Interview: At the cutting edge of using psychological concepts in soul work is spiritual teacher Hameed Ali
By Pythia Peay
It’s a conflict as old as the religious instinct itself: whether to fully engage in the exhilarating turmoil of everyday life or seek out a more transcendent reality? To pursue individual self-fulfillment or sublimate one’s personal needs in service to the divine? In its most dramatic form, this tension between the secular and the spiritual has played itself out between those who have chosen an ascetic path as monks or sannyasins and those who have decided upon a more worldly way of life-marrying, raising children, enjoying the sensual dimensions of earthly experience. With the advent of psychology, this tension has assumed a new twist: what to do with the ego. Almost all mystical traditions see the ego as an obstacle to unfoldment. Selflessness and surrender are thought to be the keys to a genuine spiritual life. In contrast, modern-day psychology views a strongly defined sense of identity as the linchpin of human development. For those individuals with a foot on both paths, the contrast between the psychological and spiritual perceptions of the individual “I” can sometimes prove troubling.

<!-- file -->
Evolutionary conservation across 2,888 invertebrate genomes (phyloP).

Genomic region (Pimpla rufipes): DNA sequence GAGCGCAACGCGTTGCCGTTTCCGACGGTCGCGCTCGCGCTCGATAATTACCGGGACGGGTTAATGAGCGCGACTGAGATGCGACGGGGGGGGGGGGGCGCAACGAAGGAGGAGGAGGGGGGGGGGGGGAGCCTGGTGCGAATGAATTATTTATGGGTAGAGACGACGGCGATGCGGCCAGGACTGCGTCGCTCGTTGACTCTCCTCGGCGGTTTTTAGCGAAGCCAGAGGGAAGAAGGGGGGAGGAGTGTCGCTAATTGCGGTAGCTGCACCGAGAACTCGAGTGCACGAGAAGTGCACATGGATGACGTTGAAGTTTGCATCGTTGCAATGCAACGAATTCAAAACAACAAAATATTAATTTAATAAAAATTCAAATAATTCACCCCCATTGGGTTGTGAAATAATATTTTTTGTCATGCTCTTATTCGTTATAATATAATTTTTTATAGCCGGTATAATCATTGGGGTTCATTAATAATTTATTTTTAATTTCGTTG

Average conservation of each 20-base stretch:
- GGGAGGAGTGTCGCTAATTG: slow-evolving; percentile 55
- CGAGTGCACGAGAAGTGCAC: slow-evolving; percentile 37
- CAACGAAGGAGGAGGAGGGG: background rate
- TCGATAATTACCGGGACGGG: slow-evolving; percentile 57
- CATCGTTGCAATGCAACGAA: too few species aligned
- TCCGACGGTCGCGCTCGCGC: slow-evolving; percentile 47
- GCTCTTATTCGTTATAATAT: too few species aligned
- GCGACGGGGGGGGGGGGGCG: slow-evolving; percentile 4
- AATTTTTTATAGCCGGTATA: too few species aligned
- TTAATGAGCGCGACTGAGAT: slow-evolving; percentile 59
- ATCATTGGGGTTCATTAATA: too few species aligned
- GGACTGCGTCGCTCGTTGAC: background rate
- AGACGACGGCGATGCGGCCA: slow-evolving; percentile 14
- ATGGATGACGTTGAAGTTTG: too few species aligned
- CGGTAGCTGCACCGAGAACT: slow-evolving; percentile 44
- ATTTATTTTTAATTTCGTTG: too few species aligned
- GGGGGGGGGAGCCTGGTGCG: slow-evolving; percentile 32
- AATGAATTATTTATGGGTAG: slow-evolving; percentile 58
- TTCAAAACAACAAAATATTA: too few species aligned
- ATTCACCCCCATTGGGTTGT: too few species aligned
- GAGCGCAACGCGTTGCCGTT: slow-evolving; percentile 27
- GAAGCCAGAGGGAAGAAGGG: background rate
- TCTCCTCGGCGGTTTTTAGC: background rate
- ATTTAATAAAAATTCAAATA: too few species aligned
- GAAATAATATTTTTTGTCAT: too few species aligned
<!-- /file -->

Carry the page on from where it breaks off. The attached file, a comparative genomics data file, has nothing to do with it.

Hameed Ali, a spiritual teacher living in Berkeley, California, has devoted his life’s work to healing the schism between these opposing perspectives. In one of his many books, The Pearl Beyond Price: Integration of Personality into Being, Ali, who writes under the pen name A.H. Almaas, addresses the longstanding friction between what he calls “the man of the world and the man of spirit.” The central difference between these two views, he writes, is that the first considers the separate personal self to be the center of life… while the latter makes a higher reality to be the center of life, and believes that the personal life must be subordinated in relationship to such a higher reality.” Yet, Ali wondered, if “the ultimate goal of the human being is the universal impersonal truths of Spirit, why is it that all humans end up with an ego, with a self and a personality? Can it be just a… colossal mistake?”